which are large and with very large lobes. The
chin is also well supplied with a black fine beard,
or goatee, two or three inches long. The arms
are hairy .for a woman, though not for a man ;
on other parts of tb.e'body there can be said to
be no unusual growth of hair. There is a great
mammary development. I have measured her
head carefully, and it does not d ffermuch from
the average of these races, though the integu
ments over the skull are preternaturally thick.
She has, therefore, a well-proportioned though
small brain, and is capable of considerable cul
tivation. This head varies somew hat from that
Oi an American Indian. There is no character
istic prominence of the vertex, no flatness of the
occiput or forehead, no want of symmetry in the
two sides. The shape of the cheeks and the ,
complexion is hardly Iudian. The space between
the orbits is large ; the eyes are very black and
piercing ; and there is no obliquity to be noticed
as in the MongoK The nose is flat, quite unlike
the aouiline nose of the Indian, and vet not lilra
that of the negro. The mouth is very large, and
the lips prominent and rather thick. The gnms
are in a curious condition, being swelled all
round so as. to rise above aDd conceal the teeth ;
they are not sensitive, and so hard as to allow
her to crack hard nuts with them ; the growth
in the upper jaw is chiefly hypertrophy of the
bone, and in the lower jaw principally a disease
of the gum resembling vegetations. The molars,
bicuspids, and canines are normal, though the
latter are imbedded in the abnormal fum, while
the back teeth arefAd Sha i.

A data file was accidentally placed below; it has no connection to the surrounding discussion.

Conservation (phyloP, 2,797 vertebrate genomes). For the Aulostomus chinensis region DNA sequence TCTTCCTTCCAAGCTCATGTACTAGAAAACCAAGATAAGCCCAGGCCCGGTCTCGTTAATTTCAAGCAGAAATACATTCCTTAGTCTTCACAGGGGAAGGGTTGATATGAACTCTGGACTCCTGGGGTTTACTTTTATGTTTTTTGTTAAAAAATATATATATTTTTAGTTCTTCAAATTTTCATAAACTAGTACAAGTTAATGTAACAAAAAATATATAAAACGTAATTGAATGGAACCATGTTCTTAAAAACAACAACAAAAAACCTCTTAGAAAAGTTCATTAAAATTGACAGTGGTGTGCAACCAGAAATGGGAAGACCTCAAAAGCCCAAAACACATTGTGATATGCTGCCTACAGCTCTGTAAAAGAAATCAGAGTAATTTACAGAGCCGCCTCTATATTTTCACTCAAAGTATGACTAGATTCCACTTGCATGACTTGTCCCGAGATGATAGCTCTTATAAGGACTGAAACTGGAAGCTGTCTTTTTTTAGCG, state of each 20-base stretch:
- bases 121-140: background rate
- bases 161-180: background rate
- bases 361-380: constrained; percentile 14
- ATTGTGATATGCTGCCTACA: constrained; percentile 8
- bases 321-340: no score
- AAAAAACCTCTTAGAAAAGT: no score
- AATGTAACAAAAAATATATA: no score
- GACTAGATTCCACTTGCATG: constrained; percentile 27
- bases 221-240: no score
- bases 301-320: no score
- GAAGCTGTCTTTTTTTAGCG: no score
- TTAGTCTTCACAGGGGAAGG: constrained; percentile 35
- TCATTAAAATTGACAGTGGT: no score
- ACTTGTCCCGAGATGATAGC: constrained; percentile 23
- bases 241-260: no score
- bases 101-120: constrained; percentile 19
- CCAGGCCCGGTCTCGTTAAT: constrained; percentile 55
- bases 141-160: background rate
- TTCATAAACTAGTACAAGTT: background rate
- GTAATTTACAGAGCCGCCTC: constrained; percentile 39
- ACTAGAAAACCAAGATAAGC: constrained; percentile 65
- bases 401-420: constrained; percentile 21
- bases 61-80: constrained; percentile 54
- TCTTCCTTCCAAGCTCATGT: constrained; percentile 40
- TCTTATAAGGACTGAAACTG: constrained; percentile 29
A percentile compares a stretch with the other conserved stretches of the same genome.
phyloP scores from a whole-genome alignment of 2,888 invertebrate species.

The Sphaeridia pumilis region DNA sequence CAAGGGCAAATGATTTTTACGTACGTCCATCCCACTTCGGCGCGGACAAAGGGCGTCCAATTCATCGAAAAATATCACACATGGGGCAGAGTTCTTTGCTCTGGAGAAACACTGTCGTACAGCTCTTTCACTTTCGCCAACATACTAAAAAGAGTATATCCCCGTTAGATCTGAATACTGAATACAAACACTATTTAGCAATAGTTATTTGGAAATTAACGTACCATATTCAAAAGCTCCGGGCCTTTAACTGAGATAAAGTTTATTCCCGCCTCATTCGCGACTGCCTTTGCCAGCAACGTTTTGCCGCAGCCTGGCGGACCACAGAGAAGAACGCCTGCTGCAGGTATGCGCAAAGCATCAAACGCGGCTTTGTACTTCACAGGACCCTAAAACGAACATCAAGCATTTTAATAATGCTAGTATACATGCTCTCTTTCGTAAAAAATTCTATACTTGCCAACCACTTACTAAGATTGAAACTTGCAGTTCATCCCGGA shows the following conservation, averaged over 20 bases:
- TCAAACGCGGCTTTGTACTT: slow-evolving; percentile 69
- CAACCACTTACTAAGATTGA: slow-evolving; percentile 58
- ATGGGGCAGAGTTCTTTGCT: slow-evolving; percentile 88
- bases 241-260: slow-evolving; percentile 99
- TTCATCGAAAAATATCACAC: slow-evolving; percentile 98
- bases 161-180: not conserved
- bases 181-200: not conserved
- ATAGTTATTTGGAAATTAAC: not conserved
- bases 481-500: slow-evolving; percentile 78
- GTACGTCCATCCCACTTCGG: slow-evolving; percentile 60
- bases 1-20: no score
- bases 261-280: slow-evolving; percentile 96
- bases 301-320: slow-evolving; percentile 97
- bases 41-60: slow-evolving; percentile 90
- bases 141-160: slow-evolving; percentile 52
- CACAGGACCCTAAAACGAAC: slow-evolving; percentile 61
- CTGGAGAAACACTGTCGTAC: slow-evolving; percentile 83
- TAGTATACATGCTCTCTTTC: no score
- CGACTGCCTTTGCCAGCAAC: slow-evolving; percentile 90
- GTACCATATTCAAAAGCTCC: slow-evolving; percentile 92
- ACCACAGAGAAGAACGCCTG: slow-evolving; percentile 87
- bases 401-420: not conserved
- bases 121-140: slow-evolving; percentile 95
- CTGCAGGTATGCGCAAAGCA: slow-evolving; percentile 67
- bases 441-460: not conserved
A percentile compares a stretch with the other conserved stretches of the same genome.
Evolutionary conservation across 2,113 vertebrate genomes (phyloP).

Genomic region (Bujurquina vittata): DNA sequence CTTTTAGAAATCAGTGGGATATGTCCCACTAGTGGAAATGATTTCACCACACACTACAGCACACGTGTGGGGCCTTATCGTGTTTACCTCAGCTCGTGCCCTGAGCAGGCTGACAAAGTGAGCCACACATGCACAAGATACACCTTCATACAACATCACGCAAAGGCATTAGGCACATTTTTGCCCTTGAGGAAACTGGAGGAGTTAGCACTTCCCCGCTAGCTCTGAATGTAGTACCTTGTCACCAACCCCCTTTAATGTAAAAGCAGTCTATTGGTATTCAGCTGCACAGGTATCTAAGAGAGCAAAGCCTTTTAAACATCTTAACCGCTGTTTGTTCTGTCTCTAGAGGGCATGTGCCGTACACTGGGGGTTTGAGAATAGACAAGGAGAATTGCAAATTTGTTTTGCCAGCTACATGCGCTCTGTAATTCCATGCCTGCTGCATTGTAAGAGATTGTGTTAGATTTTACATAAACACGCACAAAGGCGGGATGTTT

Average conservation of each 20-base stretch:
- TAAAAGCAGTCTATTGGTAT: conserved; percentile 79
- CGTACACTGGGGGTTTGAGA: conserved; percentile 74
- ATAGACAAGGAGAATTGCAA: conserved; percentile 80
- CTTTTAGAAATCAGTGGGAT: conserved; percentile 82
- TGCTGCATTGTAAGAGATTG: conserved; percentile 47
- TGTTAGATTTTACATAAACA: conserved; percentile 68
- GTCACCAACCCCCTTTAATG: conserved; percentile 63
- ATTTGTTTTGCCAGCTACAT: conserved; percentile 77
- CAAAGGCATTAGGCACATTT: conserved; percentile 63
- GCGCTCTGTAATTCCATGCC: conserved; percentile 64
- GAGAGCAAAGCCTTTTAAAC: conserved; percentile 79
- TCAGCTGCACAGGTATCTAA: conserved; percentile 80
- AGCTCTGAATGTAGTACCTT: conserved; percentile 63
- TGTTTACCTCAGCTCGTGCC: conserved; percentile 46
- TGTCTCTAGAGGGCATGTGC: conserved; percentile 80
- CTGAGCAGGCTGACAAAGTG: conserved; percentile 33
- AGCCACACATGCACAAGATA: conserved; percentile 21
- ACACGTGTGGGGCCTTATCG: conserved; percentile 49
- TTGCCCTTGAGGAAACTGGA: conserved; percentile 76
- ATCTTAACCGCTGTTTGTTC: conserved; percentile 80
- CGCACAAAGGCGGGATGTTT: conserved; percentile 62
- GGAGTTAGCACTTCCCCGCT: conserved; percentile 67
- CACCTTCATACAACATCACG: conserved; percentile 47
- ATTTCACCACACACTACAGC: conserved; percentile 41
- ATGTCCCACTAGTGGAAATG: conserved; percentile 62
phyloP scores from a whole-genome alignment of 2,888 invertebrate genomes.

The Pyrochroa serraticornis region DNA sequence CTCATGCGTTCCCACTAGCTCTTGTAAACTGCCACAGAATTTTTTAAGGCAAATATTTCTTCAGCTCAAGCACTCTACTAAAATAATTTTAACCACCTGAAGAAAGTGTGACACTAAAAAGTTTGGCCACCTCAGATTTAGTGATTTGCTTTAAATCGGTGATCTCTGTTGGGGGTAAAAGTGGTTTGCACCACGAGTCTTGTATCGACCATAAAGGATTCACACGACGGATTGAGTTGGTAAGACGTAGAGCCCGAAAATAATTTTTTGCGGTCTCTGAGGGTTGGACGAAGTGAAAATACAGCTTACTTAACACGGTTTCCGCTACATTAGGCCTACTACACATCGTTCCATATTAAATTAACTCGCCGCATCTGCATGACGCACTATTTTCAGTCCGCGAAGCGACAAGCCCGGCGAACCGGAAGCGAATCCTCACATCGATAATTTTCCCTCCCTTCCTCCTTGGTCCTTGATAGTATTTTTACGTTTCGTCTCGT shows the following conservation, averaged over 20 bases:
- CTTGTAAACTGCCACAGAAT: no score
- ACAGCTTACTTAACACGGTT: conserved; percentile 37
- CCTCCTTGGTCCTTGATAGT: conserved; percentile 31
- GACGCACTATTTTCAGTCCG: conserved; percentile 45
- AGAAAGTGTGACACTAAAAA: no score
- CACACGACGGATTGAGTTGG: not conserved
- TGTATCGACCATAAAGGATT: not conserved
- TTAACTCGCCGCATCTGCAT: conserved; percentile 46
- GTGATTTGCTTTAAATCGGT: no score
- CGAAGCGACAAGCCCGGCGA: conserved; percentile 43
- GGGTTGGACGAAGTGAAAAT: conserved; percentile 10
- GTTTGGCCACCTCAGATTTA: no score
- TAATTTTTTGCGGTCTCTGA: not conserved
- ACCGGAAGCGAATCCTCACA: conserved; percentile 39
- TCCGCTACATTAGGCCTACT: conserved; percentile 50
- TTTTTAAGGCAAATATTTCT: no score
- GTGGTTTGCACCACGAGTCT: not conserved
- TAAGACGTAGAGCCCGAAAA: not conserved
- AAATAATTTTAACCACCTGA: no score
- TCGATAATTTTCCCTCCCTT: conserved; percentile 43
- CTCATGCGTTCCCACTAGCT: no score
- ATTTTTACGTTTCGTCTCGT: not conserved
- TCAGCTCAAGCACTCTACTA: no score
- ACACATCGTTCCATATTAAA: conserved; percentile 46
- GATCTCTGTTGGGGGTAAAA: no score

to have had locisoiufrhat n, u
, , 1 1 ;,a?n,Ustbeanerror,
as sh Tias the sf ot on
j li i "ow ln the
upperjaw, nd thf J reason to believ. ),.
ne; !'ad not4 ',tn0f I'l- ""njber. She has
OeCiqeO Cmn, Wtilcaid lndip0, ,
if. . . re unman.
. V( .. no n1Bg. 8 WeJi.formed
arm, anu
n5an ' anion
;-1rv-jL-rct woman in
very "respectf -pfertorniW alf ThuTf
woman regularly and naturally.
" She is entirely human, and nothing but hu
man being quite unlike the mixed African. It
may be here remarked that her complexion, soft
skin, hair and shape of the head, face and nose,
remind one more of an Asiatic than an Ameri
can tyie. Her disposition, too, is mild and
playful, her manners gentle and communicative,
differing from the sullen, taciturn, and forbid
ding ways of the American Indiau. It is well
known that some authorities maintain that the
California Indians are of Asiatic origin Malav,
who have been thrown in some way on the
American shore, from the Pacific Islands. The.
notion also prevails amontr nianv of the tribes
bordering on the Gulf of California, (among the
Ceris, for instance.) tint they are of Asiatic
origin. The girl seems cither of Asiatic origin,
or of Asiatic and American Indian mixed. She
is no specimen of a degenerate race, but an ex
ceptional specimen, such as occurs not unfrequ
ently iu all races. Hairy women have lived be
fore her, without any suspicion of brute patern
ity. The conformation of her mouth, in so far
as it is abnormal, is more likely the result of dis
ease than the character of a tribe. The causes
of these peculiarities must be sought for amongst
those which modify the products of conception,
and impress various fancied, or red animal r.
vegetable re-emlianee- utiou tlu 'it!!- in tT' :
and which, in some im . lic.-ile in to
arrest or modify animal deveh pm. rn . ''
The girl was present at this m. e:ii -r of t' e
Society, and was, consequent I v, fo- !v and care
fully examined. She was found n. ,t noiiiHii
in every rcsp"ct, with notliii g r ma: !Td b- :' o-it.
her, except the abnormal yiowth of h.-cr r.nd
the morbid condition of the nums md alveolar
imicii.' i
'ire a wn
5 rl selected stuek
It would -be as pasy tocompile a D;ctionary'
of Cooks, as of Mu-icians or Painters ; but it
would not b.'. so amusing or so edifying, except
perhaps totho-e who think more of their stom
ach than of. their mind. But it would then be
attractive ami useful to the majority of reader ;
for ihe sages themselves are not unmindful of
their stomach es, and, according to a safe, thev
would be unworthy of the name if they neg
lected that vital matter. , . Jolinson, von know,